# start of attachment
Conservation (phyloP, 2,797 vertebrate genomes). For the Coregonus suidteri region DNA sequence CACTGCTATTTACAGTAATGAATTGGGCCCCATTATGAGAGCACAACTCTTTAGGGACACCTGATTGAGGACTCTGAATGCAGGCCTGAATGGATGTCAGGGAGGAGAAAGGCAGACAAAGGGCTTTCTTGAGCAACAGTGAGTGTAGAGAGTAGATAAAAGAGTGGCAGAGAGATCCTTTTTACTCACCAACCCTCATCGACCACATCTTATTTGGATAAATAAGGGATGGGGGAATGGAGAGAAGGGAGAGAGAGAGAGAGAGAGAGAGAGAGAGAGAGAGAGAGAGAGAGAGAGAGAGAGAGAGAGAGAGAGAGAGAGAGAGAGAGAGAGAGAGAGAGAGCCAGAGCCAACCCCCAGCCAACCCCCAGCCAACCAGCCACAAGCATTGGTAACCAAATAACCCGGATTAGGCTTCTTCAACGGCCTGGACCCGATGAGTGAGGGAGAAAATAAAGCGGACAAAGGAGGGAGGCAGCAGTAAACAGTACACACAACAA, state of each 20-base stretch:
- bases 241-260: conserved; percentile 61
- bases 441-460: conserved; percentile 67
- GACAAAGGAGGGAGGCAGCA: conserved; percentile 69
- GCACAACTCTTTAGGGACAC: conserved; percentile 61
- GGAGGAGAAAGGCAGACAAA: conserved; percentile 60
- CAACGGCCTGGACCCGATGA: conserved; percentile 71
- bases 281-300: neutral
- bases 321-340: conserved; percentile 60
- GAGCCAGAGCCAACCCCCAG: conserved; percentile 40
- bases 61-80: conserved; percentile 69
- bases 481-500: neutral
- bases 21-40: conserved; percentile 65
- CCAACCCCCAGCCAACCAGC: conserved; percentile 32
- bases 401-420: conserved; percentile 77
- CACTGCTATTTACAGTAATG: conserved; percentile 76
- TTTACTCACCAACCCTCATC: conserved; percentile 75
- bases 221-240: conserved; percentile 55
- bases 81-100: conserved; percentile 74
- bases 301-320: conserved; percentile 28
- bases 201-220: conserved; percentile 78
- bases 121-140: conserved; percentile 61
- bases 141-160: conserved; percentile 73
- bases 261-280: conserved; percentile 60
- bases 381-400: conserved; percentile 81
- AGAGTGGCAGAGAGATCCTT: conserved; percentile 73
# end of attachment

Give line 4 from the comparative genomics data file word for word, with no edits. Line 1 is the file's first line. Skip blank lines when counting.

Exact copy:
- GACAAAGGAGGGAGGCAGCA: conserved; percentile 69